Wonderful Orthodox icon | Saint Nicholas of Myra, the Wonderworker.
The icon portrays Saint Nicholas of Myra dressed as a bishop, wearing liturgical robes. He actively holds an open Gospel, which contains his daily pericope (Luke 6:17-23). Flanking him are Christ and the Mother of God.
Born around 283 in Patara, near present-day Kalkan in Turkey, Saint Nicholas passed away around 348 in Myra (Lycia), now known as Demre, Turkey. He enjoys a revered status as one of the most esteemed saints in both the Eastern and Latin Churches.
People around the world celebrate his feast days on December 6th, May 9th, and July 29th, engaging in a wide array of customs and traditions.
In the first half of the 4th century, Nicholas actively served as the Bishop of Myra in the Lycia region of Asia Minor, which was a territory under the dominion of the Roman and later the Byzantine Empire. Today, this region corresponds to modern-day Turkey.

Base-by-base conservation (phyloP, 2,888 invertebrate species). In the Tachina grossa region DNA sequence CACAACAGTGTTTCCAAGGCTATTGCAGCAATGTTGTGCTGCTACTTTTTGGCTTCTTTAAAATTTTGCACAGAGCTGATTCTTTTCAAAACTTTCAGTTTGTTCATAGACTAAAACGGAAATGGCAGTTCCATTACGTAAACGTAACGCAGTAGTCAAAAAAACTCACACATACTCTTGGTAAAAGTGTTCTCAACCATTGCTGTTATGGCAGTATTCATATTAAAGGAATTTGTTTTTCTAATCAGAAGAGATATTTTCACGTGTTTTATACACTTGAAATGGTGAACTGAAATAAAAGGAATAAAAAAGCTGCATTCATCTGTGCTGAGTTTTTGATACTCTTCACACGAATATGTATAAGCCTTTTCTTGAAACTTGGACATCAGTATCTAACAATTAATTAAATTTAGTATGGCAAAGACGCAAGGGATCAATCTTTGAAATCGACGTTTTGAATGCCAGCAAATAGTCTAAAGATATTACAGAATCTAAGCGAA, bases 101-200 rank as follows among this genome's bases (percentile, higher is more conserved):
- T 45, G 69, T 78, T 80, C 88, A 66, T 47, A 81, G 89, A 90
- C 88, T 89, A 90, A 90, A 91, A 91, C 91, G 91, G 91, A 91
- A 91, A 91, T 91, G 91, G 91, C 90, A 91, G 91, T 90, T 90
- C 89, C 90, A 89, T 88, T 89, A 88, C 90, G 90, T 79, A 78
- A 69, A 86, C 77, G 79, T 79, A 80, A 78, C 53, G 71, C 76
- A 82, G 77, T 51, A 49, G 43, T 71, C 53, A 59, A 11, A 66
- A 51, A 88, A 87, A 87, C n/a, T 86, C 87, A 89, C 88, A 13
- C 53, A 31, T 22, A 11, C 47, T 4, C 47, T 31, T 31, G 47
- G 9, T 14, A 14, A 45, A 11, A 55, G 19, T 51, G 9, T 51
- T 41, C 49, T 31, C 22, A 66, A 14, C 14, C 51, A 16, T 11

Even prior to the rise of Christianity, his Greek name, Nikólaos, which signifies “victory of the people,” held significance.
Saint Nicholas holds a revered position as the patron saint of various entities, including Russia, children, women aspiring to have children, women in labor, the elderly, travelers, seafarers, judges, lawyers, notaries, pharmacists, landlords, proponents of blissful marriages, and individuals seeking the recovery of stolen items.
The icon showcases a poliment gilded background with meticulously punched and engraved borders, adorned with finely painted ornaments. The robes are intricately embellished with delicate gold painting, adding to its overall splendor.
This icon, exquisitely preserved, is a rare gem of remarkable beauty and ornamentation. It serves as a highly decorative piece of art.